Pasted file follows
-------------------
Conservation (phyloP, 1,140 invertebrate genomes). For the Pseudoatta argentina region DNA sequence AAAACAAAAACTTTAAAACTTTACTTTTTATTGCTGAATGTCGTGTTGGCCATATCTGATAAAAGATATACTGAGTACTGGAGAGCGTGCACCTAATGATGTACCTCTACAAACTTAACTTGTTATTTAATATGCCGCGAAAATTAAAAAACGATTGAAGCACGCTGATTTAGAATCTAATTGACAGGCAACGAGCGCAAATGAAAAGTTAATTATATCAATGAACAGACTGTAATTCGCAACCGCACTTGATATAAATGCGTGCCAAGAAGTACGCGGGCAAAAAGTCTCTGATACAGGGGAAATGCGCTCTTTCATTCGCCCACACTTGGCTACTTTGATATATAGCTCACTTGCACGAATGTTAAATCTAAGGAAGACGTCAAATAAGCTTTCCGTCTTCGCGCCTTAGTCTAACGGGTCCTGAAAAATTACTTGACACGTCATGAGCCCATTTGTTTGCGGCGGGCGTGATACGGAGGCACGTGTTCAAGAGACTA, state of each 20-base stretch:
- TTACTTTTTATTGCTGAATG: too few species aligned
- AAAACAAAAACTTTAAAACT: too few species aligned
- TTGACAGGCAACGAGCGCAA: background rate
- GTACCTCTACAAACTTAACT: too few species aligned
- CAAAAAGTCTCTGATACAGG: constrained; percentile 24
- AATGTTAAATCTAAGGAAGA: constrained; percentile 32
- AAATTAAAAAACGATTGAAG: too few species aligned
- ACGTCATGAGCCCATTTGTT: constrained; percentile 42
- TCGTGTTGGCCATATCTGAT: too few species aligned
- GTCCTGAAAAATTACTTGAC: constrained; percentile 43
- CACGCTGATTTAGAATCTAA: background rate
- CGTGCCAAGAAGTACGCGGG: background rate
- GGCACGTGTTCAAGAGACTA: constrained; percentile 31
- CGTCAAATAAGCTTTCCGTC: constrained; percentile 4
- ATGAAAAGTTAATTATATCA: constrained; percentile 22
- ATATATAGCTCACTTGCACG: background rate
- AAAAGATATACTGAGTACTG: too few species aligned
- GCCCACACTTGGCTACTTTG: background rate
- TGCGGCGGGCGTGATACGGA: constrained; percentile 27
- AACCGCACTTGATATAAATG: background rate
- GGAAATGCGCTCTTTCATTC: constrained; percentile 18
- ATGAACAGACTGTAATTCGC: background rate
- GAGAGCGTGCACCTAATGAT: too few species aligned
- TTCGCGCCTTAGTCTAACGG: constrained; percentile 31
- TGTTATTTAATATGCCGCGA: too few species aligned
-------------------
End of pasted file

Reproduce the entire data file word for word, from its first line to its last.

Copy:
Conservation (phyloP, 1,140 invertebrate genomes). For the Pseudoatta argentina region DNA sequence AAAACAAAAACTTTAAAACTTTACTTTTTATTGCTGAATGTCGTGTTGGCCATATCTGATAAAAGATATACTGAGTACTGGAGAGCGTGCACCTAATGATGTACCTCTACAAACTTAACTTGTTATTTAATATGCCGCGAAAATTAAAAAACGATTGAAGCACGCTGATTTAGAATCTAATTGACAGGCAACGAGCGCAAATGAAAAGTTAATTATATCAATGAACAGACTGTAATTCGCAACCGCACTTGATATAAATGCGTGCCAAGAAGTACGCGGGCAAAAAGTCTCTGATACAGGGGAAATGCGCTCTTTCATTCGCCCACACTTGGCTACTTTGATATATAGCTCACTTGCACGAATGTTAAATCTAAGGAAGACGTCAAATAAGCTTTCCGTCTTCGCGCCTTAGTCTAACGGGTCCTGAAAAATTACTTGACACGTCATGAGCCCATTTGTTTGCGGCGGGCGTGATACGGAGGCACGTGTTCAAGAGACTA, state of each 20-base stretch:
- TTACTTTTTATTGCTGAATG: too few species aligned
- AAAACAAAAACTTTAAAACT: too few species aligned
- TTGACAGGCAACGAGCGCAA: background rate
- GTACCTCTACAAACTTAACT: too few species aligned
- CAAAAAGTCTCTGATACAGG: constrained; percentile 24
- AATGTTAAATCTAAGGAAGA: constrained; percentile 32
- AAATTAAAAAACGATTGAAG: too few species aligned
- ACGTCATGAGCCCATTTGTT: constrained; percentile 42
- TCGTGTTGGCCATATCTGAT: too few species aligned
- GTCCTGAAAAATTACTTGAC: constrained; percentile 43
- CACGCTGATTTAGAATCTAA: background rate
- CGTGCCAAGAAGTACGCGGG: background rate
- GGCACGTGTTCAAGAGACTA: constrained; percentile 31
- CGTCAAATAAGCTTTCCGTC: constrained; percentile 4
- ATGAAAAGTTAATTATATCA: constrained; percentile 22
- ATATATAGCTCACTTGCACG: background rate
- AAAAGATATACTGAGTACTG: too few species aligned
- GCCCACACTTGGCTACTTTG: background rate
- TGCGGCGGGCGTGATACGGA: constrained; percentile 27
- AACCGCACTTGATATAAATG: background rate
- GGAAATGCGCTCTTTCATTC: constrained; percentile 18
- ATGAACAGACTGTAATTCGC: background rate
- GAGAGCGTGCACCTAATGAT: too few species aligned
- TTCGCGCCTTAGTCTAACGG: constrained; percentile 31
- TGTTATTTAATATGCCGCGA: too few species aligned